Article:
Because of the growing popularity of e-books and the burgeoning population of younger readers, the Urban Dictionary, LLC announced yesterday via a YouTube press conference that it plans to release its own style guide app in 2015.
“Chicago’s just not dope enough to hang with us,” said Urban Dictionary’s founder, Aaron Peckham. Stressing the ubiquitous Chicago Manual of Style’s lack of focus on new technology, including the lexicon of text speak and urban slang, Peckham went on to say that SMUD (Stylin’ Mo’Urban Dictionary, a name based on their popular book Mo’Urban Dictionary), will be filling a huge need.
“It’s so awesome,” Peckham’s assistant, Jessica, text-messaged in a group follow-up to the press conference. “And how else are hipsters and the olds gonna know that YOLO is all caps and Twerk haz a cap T or whatevs?” She cited the confusion of which characters to use for an emoticon, the proper acronyms for texting and the like as examples of why this style guide is so important for today’s independent author. She also mentioned that the app could make the main offices of the Urban Dictionary more productive and less stressful, because currently, she has to “spend at least an hour chillaxing every day after fielding all the phone calls about how to make that totes adorb little penguin or the smiley face with the sunglasses.”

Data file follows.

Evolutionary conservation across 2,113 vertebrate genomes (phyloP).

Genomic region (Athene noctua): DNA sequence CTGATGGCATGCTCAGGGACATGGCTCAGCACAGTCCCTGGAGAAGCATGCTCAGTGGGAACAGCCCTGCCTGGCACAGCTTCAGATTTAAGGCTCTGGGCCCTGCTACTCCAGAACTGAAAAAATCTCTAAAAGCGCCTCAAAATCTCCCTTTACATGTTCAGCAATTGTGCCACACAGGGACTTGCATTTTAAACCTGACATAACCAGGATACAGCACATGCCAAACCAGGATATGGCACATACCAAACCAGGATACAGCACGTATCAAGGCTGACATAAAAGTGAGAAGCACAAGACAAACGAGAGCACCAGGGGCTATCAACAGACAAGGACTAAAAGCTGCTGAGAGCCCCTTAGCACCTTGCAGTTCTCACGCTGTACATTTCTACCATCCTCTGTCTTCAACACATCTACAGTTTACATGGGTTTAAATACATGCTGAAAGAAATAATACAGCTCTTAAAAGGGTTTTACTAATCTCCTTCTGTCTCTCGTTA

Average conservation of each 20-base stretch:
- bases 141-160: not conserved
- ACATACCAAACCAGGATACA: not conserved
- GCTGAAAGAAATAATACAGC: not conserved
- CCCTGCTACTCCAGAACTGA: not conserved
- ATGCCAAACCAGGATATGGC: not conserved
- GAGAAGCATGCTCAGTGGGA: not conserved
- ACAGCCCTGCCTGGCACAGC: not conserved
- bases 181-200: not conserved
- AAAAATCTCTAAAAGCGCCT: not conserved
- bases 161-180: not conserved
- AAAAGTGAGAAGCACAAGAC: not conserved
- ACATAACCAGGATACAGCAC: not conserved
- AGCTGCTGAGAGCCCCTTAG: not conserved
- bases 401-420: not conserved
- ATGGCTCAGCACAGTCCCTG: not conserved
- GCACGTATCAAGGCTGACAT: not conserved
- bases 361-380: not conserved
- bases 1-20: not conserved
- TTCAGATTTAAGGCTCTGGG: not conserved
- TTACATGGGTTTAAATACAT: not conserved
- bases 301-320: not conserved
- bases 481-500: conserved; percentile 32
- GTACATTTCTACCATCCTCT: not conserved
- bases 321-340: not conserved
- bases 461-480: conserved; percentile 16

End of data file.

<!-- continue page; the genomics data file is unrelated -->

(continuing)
In an elaboration to Jessica’s follow-up on the Urban Dictionary’s blog, intern Trevor, a self-published author himself, wrote: “Chicago and AP [Associated Press Style Guide] don’t get on this stuff fast enough. Even texting, which lots of characters do in books, we don’t know WTF to do. It’s important stuff, for realz, and if it sounds like someone’s grandma, kids aren’t going to buy it. So we see this as a win-win all the way around. Writers can sound hip without asking their kids to translate the hundreds of ways to ROFL and maybe getting it wrong.” As an example, he forwarded a link to a Tumblr post about an author asking her kids to give her the lowdown on the text-speak, but as a joke, the kids punked her by giving her totally wrong meanings.
When asked if SMUD could potentially influence the popularity and market position of the Chicago Manual of Style, a representative from CMoS, who refused to give his name unless we paid $35 for an online subscription, said that we were smart enough to use the index and look up the answers ourselves.